Much Ado About Nothing’s like “hanging out with Whedon”

Angel stars Amy Acker and Alexis Denisof reveal how Shakespeare inspired Joss Whedon

JW with script
Joss Whedon on the set of Much Ado About Nothing

Joss Whedon’s Shakespeare readings at his house with Buffy and Angel cast members have become legendary among fans and his latest movie Much Ado About Nothing was born out of one of those occasions. After completing work on Avengers Assemble, he invited his friends Amy Acker (Fred) and Alexis Denisof (Wesley) to star in his adaptation of the famous Shakespeare play.

The whole film was shot in just 12 days and the set was Whedon’s actual home. If you want to know what attending one of those Shakespeare readings was like, this is your chance says Amy Acker, speaking exclusively to SciFiNow: “Hanging out at Joss’ house kind of has that sense of watching Much Ado, you have an energy and a smile,” she tells us. “If Joss asks you to do something, like go to dinner or be on a TV show, the answer should always be yes because it’s always going to be a good time with good people.”

Much About Nothing is in cinemas now.

The master playwright has had a clear influence over Whedon’s drama and unique way with words, even the blue demon goddess Illyria was named after the setting of Twelfth Night and Acker’s first audition was a scene inspired by A Midsummer Night’s Dream. “Yeah, the first time I met Amy was in the context of a Shakespeare scene,” recalls actor Alexis Denisof, who played Fred’s eventual love interest Wesley.

“It wasn’t exactly Shakespeare’s words; Joss just wrote it in iambic pentameter because he can, I think there were even rhyming couplets,” he says. “The scene was J August Richards (Gunn) and myself fighting for the affections of this new character Fred, and that became a theme in the series but it also came full circle with the Shakespeare connection on this movie.”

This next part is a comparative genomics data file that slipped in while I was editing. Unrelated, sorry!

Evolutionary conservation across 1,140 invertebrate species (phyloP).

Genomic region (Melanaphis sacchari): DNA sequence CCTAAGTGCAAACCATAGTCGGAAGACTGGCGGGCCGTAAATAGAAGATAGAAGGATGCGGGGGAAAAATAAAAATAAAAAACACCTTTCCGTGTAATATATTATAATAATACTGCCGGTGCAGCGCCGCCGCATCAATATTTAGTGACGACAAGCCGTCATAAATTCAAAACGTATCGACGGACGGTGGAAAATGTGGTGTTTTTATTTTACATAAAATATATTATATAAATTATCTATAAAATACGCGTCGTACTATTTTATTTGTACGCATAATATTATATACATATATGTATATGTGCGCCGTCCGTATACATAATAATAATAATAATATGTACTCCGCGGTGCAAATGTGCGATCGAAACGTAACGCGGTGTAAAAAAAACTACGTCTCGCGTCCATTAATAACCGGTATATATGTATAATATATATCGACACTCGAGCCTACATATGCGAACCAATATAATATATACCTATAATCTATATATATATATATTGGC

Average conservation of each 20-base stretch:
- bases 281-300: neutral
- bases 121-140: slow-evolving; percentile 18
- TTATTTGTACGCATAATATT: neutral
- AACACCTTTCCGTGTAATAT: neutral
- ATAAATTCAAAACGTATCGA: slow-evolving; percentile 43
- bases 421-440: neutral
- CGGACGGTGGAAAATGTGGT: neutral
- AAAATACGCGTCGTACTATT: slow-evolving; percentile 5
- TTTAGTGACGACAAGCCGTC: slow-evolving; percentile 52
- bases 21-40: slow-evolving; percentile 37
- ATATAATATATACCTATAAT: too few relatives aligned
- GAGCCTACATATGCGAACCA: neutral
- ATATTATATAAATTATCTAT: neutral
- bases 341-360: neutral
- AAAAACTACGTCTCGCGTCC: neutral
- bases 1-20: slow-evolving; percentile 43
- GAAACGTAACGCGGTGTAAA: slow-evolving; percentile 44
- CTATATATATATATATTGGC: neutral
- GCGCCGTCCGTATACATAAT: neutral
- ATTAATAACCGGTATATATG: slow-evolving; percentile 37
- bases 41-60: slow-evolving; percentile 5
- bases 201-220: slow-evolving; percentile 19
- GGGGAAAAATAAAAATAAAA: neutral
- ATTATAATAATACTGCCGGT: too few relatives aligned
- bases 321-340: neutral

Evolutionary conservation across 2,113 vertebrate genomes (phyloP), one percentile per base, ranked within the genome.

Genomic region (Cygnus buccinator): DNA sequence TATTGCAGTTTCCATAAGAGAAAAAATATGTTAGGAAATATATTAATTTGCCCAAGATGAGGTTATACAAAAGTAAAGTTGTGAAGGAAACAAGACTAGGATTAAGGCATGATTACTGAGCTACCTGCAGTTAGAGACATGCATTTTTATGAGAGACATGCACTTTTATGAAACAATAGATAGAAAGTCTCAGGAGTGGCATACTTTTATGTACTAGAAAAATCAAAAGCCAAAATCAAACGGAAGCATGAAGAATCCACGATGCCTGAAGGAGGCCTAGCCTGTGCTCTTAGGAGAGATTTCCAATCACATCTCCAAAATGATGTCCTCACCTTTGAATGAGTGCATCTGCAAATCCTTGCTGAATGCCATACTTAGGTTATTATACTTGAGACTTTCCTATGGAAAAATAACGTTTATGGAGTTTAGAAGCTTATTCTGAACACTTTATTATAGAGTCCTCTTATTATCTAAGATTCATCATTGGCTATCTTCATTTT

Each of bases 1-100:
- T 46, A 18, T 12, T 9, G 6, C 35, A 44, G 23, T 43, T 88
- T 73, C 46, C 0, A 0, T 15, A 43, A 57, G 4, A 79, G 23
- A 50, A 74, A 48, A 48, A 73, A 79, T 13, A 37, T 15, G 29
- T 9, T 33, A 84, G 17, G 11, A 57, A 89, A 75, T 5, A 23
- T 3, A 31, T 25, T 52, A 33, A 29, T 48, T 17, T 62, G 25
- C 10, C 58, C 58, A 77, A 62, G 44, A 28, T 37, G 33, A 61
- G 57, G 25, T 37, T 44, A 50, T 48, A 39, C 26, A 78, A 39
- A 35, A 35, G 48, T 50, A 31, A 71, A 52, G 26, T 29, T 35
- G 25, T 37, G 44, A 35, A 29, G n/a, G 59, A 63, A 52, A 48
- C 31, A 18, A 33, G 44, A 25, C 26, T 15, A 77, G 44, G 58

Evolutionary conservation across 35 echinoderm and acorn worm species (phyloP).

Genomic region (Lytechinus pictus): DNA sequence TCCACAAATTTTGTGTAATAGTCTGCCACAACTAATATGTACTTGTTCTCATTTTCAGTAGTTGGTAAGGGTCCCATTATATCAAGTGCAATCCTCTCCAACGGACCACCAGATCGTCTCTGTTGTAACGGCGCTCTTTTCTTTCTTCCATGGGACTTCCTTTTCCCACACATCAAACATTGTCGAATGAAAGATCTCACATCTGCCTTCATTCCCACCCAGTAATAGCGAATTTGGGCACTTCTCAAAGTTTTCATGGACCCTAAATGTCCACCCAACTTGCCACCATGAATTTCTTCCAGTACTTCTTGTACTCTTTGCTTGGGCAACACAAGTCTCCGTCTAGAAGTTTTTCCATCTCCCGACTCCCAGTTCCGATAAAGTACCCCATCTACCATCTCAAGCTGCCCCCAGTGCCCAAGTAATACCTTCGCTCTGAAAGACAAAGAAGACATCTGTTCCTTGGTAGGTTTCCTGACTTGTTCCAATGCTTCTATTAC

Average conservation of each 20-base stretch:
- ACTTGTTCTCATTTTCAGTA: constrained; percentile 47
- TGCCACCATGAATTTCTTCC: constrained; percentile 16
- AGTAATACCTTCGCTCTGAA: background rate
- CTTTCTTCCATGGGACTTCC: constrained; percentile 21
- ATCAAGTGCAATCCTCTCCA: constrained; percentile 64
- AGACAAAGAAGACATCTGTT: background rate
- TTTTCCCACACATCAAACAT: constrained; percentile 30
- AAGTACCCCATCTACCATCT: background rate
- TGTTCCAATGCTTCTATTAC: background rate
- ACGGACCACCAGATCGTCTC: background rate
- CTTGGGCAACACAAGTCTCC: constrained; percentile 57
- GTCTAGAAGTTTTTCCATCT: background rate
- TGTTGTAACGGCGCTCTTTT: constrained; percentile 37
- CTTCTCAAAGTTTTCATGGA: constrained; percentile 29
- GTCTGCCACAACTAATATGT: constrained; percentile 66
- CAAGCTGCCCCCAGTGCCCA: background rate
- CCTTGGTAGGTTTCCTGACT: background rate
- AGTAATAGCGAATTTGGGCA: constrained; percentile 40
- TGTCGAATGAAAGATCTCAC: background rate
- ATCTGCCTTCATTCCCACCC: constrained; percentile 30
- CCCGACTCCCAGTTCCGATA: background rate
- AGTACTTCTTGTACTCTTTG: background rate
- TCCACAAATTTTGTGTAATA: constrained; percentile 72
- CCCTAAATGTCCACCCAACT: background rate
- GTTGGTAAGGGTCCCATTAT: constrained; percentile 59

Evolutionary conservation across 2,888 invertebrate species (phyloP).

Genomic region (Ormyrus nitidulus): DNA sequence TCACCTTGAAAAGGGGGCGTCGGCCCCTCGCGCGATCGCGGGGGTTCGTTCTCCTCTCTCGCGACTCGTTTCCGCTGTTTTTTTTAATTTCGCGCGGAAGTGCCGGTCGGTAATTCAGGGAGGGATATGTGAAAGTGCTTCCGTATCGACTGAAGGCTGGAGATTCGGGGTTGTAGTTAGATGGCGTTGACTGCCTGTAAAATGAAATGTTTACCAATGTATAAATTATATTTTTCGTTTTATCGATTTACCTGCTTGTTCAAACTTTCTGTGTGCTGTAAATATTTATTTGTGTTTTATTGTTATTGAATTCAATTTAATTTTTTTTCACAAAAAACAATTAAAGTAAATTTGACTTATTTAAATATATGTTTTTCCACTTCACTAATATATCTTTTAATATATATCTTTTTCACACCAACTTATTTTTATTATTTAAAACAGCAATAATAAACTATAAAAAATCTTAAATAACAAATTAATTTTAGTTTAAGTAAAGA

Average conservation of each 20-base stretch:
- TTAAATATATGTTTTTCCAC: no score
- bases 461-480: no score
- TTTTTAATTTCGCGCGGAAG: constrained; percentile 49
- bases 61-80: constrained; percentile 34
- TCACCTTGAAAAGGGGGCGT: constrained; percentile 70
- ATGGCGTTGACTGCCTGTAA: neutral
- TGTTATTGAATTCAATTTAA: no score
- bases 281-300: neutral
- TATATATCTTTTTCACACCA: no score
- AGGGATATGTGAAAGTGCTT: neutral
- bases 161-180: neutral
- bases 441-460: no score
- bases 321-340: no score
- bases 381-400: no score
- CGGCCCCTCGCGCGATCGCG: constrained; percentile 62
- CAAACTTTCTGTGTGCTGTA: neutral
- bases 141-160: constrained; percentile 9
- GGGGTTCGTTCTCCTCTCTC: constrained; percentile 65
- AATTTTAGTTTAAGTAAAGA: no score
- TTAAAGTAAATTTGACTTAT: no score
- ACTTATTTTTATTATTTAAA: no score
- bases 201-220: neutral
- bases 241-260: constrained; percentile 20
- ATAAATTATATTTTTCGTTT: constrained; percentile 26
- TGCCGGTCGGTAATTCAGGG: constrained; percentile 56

For Fred and Wesley fans, this is there chance to see a happy ending (in a way), but non-Whedon fans will get a kick out of this movie too, says Amy Acker. “I think you see Joss all over the movie, but if you weren’t maybe into the sci-fi, Buffy/Angel kind of stuff because you thought that wasn’t your kind of thing, I feel like this is a chance to see how funny and witty and creative and all those amazing qualities Joss has as a director, and even as a writer, because he chose to do this script. You see all of that through Shakespeare’s words.

“It may introduce people who weren’t Shakespeare fans to Shakespeare, and it might draw people who thought they wouldn’t like that Joss Whedon-y stuff to him because so much of him is in the movie.”

Much Ado About Nothing is out in cinemas now. You can get Angel Season 1-5 on DVD for £37.30 on